The point is this: No matter how benevolent and caring a baby food brand may strive to be, no company or corporation cares as much about your baby and what he or she eats than you do.

You control the ingredients

Have you ever read the ingredient labels on baby food? I can sum it like this: apples, other stuff, apples, apples, pears, other stuff, bananas, apples. The way ingredient labels work is that the ingredients are listed in descending order of predominance, meaning the first ingredient is the most prevalent in the product. So when you see that wholesome looking pouch of zucchini banana amaranth, flip it over and read the ingredients. The first one listed is apples. You’ll see this in most baby foods. It makes me feel cheated. I thought I bought zucchini, bananas and amaranth (it’s a grain, in case you were wondering). What I mostly bought was apples.

There is also very little variety in flavors. Sure, it’s getting better. There are all kinds of neat combinations of fruits, vegetables, and new gluten-free grains like quinoa and millet. But I’m still not seeing asparagus or pineapple anywhere.

Juicy black plums become plum banana oats baby food in my kitchen... If they make it that far.

Juicy black plums become plum banana oats baby food in my kitchen… If they make it that far.

By cooking your own baby food, baby learns to eat what you eat, which I assume is a good thing. It’s going to happen eventually anyway. You can feed your baby kale purees all day long; they aren’t going to touch the stuff once they get bigger if you aren’t eating it too. Also you can teach your baby to eat seasonally, which I personally believe is the tastiest way to eat. (Check out this easy guide to eating produce seasonally here.)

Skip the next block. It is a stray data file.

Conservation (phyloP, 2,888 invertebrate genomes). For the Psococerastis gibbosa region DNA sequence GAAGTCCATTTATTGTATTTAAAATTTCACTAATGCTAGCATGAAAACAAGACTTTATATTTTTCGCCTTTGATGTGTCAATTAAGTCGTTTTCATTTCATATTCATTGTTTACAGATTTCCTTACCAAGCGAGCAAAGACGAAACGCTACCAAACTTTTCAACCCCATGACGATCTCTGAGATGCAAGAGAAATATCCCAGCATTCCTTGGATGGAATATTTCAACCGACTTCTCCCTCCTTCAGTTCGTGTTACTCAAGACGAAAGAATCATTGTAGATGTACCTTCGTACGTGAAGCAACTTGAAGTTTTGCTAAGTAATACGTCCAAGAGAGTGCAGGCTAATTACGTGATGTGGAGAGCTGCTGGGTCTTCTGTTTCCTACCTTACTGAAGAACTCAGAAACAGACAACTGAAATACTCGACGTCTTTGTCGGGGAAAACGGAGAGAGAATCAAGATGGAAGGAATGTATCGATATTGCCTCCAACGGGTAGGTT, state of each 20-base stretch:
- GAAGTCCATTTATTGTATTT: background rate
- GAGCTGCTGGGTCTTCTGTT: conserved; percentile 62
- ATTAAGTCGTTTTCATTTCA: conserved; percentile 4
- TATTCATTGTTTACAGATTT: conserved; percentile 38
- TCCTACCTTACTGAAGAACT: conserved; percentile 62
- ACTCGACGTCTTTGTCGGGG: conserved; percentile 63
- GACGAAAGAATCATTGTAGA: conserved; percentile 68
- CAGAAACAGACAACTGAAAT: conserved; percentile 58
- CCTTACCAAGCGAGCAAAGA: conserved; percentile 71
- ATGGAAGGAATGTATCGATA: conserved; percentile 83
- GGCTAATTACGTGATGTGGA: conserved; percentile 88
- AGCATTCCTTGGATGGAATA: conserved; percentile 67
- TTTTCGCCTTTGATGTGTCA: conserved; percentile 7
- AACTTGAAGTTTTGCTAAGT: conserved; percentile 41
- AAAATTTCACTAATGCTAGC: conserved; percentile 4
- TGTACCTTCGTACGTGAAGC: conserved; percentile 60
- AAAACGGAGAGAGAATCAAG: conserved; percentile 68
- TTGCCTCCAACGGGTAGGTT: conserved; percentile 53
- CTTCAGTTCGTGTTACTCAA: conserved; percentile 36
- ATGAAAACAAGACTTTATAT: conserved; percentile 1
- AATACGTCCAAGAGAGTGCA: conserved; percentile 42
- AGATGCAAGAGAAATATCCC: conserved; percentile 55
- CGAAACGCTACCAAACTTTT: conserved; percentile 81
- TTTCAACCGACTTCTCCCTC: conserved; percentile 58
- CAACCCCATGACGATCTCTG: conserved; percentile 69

No citric acid or other unnecessary additives

No additives here! Just delicious fresh fruit and veggies.

No additives here! Just delicious fresh fruit and veggies.

While you’re still looking at that ingredient label, check out the last or next-to-last ingredient. It’s most likely citric acid or lemon juice. Have you noticed that tart or slightly-off taste most baby foods have? It’s the citric acid. Baby food companies put it into purees to preserve the original color of the produce; essentially it’s there to make the color more attractive to you. Apparently, the fact that applesauce turns brown reminds you that your applesauce is not actually fresh.

But there’s a reason there isn’t any citrus baby food purees – it’s too acidic. Citrus can cause severe diaper rashes and even rashes around the mouth. So it never made sense to me to give every single food my baby tries with a dash of citrus juice, especially not in the name of cosmetics.

There are more nutrients in homemade baby food

Baby food is made shelf-stable (i.e., no refrigeration is necessary) by cooking food at high temperatures, killing bacteria but also most of the nutrients and taste in the process. Even when cooking your homemade baby food, most recipes will recommend steaming vegetables and fruits (versus boiling or microwaving them) until just soft enough for your baby to eat. I don’t really want to know what’s left in yogurt after it’s been made shelf-stable. I do know that there aren’t any live and active cultures, which is what all those good probiotics are that make yogurt a desirable baby/toddler food in the first place.

It’s fun!

Look at that happy baby yogurt mustache! I made that!

Look at that happy baby yogurt mustache! I made that!

I absolutely love making my baby’s food! I get to experiment and make up all kinds of cool combinations of fruits, veggies, grains and dairy. When I talk to my mom friends who make their own baby food, without hesitation they all say they actually enjoy making it. I was seriously bummed when the Monster outgrew pureed foods (but now he loves yogurt pouches!). There is this bizarre feeling of satisfaction I get when I look into my freezer and see nice rows of wholesome, colorful pouches and cubes of baby foods. I like seeing what I make go into the nourishment of my child’s body, and (hopefully) become a piece of who he is as he grows (someone who loves good food!).

Check out some of my baby food recipes here.